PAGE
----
Last night I started analysing Gone With the Wind (1939) and made it halfway through—to Rhett and Scarlett’s honeymoon. I had not watched it in years and had forgotten how much antagonism there is between women: in the opening scene Vivien Leigh (Scarlett) says she hates Olivia de Havilland (Melanie), which she repeats to herself later; Leigh and Evelyn Keyes (her sister Suellen) stick their tongues out at each other and Keyes eventually says she hates Leigh; and Alicia Rhett (India) tells Leigh she hates her. Moreover, this antagonism does not limit itself to verbal manifestations: Leigh pulls Keyes’ hair, she strikes Butterfly McQueen (Prissy) across the face and slaps Keyes.
Gone With the Wind won the Oscar for best picture that year along with seven other Oscars, including best writing (screenplay), best film editing and best director (along with best actress in a leading role and best actress in a supporting role). It made US$390.5 million at the worldwide box office (US$198.6 million in the U.S.), making it the highest-earning movie ever made—a distinction it held for over 25 years. According to Wikipedia it is the most successful movie in box-office history (when figures are adjusted for inflation). Furthermore, Hattie McDaniel, who won the award for best actress in a supporting role, became the first African American to win an Academy award. Its place in cinematic history can hardly be overstated. It is considered one of the greatest films of all time. For that reason I am giving it my full attention and have already taken five pages of notes. I think it set the tone for much of what would be made in subsequent years.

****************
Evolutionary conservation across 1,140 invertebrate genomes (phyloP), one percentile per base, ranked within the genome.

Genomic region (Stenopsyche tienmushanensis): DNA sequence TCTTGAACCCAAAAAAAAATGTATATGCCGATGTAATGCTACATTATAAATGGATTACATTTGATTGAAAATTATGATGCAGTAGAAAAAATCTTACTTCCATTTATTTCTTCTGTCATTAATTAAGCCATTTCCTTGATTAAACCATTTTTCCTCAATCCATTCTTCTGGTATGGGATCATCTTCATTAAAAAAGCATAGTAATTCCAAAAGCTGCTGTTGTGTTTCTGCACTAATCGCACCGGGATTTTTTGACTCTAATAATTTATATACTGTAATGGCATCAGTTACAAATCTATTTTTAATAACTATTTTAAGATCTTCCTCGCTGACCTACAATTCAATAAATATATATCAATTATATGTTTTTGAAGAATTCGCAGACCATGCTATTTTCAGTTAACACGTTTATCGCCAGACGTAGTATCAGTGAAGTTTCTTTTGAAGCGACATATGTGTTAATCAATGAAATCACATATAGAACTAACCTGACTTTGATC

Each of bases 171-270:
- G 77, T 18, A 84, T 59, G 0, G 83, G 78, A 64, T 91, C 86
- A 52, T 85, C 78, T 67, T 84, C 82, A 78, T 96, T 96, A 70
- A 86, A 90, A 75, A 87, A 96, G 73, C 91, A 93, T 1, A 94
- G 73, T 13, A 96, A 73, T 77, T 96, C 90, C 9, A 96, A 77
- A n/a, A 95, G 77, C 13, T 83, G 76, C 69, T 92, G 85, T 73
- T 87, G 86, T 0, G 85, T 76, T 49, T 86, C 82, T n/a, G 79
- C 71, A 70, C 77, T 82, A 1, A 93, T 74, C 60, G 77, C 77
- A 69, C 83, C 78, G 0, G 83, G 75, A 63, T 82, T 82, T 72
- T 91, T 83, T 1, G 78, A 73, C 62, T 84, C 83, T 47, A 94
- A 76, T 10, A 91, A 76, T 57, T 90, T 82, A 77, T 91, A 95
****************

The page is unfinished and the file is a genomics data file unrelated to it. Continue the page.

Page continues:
Given the film’s importance the antagonism between women, violence against women and disparaging and insulting remarks directed at women become all the more unfortunate. (So far women have been called trash, a wench and a stupid fool.) The portrayals of women, too, are significant and merit attention. So far women have been shown crying sixteen times, nursing men and sewing and lying down (napping, sleeping) several times. They have appeared in their nightclothes. Men, on the other hand, have only been shown lying down when they are wounded or dead, and they are not shown in their nightclothes—at least, not yet. I can’t remember whether Clark Gable ever appears in a state of undress. Maybe the second half of the movie contains a scene in which Gable (Rhett) appears crying in bed in his pyjamas—but I rather doubt it. That type of portrayal is reserved for female characters.
© 2018 Alline Cormier